The next morning I decided to try the Parker Hollow Access up in the Blue Ribbon stretch. I just wasn't up for the crowds that I knew I'd find at Baptist Camp or Tan Vat, and I figured the canoes wouldn't be around until at least late morning all the way down at Parker. I guess I didn't really expect much out of the fishing-the pool at the access looked pretty slow, shallow, and stagnant. But as I worked away from the access point, I started finding some good water and found some fish. One fast riffle was particulartly good to me; I managed to land a dozen trout out of in about an hour. I was fishing a heavy nymph rig pretty much all day (a San Juan Worm, a #18 Hare's Ear dropper, and a couple split shot) and that was all I needed. I really like fishing the "heavy water" on the Current, the deep, fast stuff where you really have to have your fly on the bottom to do any good. The places I spend my time on that river are usually the kind of areas that most fisherman pass up- the shallow riffles and fast rips that maybe only have a couple fish holding places. But if you find a stretch of water that is generally too fast to hold fish, you can often find one or two swirling eddies where the water slows down or even flows upstream. On the upper Current (and on any other trout stream I've fished) the trout really congregate in those areas. Sure, there are fish in the deep, luxurious holes, but those places also get fished by everyone that comes through. Just a thought for the next time you're fishing the Current.

Anyway, it was a nice weekend on the river-stream conditions are very good, kind of low water, but not bad at all.

Sounds like a great weekend. I was down Friday through Sunday. I too find myself gravitating toward the the faster water. There are a lot of fish in places you wouldn't think in the Blue Ribbon strecth. Glad you had a great trip. It was a great weekend to be out.

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I started off with a #12 Olive Woolly Bugger drifted under an indicator and never switched it....

... the quality of angling was definitely less than that of the Blue Ribbon section

Just keep thinking that.. ;) just for kicks, you think the second sentence was maybe a result of the first sentence?

cricket.c21.com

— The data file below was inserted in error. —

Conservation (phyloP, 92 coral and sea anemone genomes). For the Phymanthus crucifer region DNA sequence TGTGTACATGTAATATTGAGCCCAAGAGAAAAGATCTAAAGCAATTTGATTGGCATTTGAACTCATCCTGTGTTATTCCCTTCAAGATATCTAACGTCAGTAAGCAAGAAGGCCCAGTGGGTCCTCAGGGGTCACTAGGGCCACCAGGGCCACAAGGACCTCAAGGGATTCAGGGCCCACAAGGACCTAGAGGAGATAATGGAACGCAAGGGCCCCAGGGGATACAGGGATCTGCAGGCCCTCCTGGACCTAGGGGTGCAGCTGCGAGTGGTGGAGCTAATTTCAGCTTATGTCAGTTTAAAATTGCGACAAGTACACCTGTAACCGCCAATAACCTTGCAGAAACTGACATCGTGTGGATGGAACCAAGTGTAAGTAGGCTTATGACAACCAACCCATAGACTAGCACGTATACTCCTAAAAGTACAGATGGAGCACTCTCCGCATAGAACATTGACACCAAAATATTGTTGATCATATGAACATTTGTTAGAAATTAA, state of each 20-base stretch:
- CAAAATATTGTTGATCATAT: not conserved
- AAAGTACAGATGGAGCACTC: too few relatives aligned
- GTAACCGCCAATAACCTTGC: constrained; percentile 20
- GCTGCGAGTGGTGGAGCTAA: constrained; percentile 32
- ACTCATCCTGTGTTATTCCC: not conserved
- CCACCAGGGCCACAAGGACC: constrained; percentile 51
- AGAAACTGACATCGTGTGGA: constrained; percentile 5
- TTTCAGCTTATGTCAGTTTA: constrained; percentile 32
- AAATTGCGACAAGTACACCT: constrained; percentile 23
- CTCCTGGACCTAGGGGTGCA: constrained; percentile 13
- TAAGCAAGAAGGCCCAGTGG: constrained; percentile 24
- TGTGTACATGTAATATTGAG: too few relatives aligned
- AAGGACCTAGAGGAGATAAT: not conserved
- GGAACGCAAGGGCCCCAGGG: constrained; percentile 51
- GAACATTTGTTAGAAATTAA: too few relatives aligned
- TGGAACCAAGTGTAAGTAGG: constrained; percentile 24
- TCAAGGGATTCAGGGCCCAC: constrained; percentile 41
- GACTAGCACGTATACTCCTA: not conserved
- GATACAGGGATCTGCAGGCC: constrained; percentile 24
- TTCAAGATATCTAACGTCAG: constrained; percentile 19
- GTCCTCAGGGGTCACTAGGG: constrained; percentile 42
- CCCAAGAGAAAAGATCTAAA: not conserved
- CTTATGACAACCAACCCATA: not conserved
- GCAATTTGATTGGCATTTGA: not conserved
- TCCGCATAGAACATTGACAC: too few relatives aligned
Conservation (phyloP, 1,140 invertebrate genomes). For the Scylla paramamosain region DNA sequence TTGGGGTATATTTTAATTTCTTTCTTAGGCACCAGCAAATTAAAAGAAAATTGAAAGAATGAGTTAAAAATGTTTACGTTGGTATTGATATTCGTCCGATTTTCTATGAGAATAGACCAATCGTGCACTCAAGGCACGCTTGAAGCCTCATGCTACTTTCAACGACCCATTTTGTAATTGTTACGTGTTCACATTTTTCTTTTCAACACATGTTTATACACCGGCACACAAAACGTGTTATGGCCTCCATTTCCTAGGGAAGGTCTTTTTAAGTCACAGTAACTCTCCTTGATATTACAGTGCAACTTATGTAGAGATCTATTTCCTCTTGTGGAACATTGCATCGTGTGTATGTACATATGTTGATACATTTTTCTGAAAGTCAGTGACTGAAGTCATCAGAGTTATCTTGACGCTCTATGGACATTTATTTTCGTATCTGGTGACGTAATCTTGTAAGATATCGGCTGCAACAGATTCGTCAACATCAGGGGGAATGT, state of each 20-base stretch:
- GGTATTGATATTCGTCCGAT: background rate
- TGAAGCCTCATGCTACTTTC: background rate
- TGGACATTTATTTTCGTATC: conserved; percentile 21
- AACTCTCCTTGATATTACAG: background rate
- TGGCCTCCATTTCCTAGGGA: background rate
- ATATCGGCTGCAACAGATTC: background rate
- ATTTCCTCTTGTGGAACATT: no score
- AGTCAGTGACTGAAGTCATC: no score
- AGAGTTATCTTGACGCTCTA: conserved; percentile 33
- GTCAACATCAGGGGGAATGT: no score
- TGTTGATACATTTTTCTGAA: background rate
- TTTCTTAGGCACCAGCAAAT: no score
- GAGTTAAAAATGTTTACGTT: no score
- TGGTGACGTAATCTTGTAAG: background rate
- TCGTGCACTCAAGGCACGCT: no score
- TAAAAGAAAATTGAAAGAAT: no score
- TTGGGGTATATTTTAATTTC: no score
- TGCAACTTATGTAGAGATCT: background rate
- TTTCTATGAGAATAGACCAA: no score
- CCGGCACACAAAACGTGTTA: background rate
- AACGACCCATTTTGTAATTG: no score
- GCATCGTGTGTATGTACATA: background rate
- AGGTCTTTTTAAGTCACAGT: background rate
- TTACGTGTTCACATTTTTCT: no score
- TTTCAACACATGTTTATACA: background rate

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Sounds like you had a really great time OTF. I really need to get over there some day.

Did you eat that chili right out of the can?? I mean its good stuff, I just like to doctor it a little. But none the less what picture you have painted. A good day of trout fishing followed by an evening with a campfire and some chili to warm the innards.

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I too enjoy nymphing in the faster waters. Glad you had a chance to get out and have a good trip. Thanks for sharing!

I have spent most of my money on fly fishing and beer. The rest I just wasted.

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Yeah, it was a good time. I love the Current and the area that surrounds it. The chili was right out of the can-not the most flavorful stuff, but taste is the last thing your thinking about when you're that hungry....

Cricket, I more than willing to admit that the White Ribbon stretch of the Current has more to it than I was able to find in one evening. I never really judge a stretch of stream by the first time I fish it, and it did look like there was some potential there. I was just enjoying a nice evening fishing, and I didn't really fish really fish that stretch real hard-I was just relating what I found. Anyway, I'll be back down there and maybe I'll find it to be different then

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Where did you hike? We want to do a trip this winter.

Sunklands Conservation area-there's not a trail there that I know if, it was more of a bushwhack. It's a nice area to hike (I only did a 4 mile round trip loop from a little county road down to the river), but it did involve busting through some pretty thick clear-cuts, so it takes longer than you'd think. Where I hiked in to the river, there was a really cool old house that appeared to be from the 1800s in the last stages of deterioration.

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Where did you hike? We want to do a trip this winter.

Another good hike is the trail out of Devils well. It is a loop that goes to cave spring and back 4 or 5 miles I think.

Hike out to the river is just over a mile and fairly flat.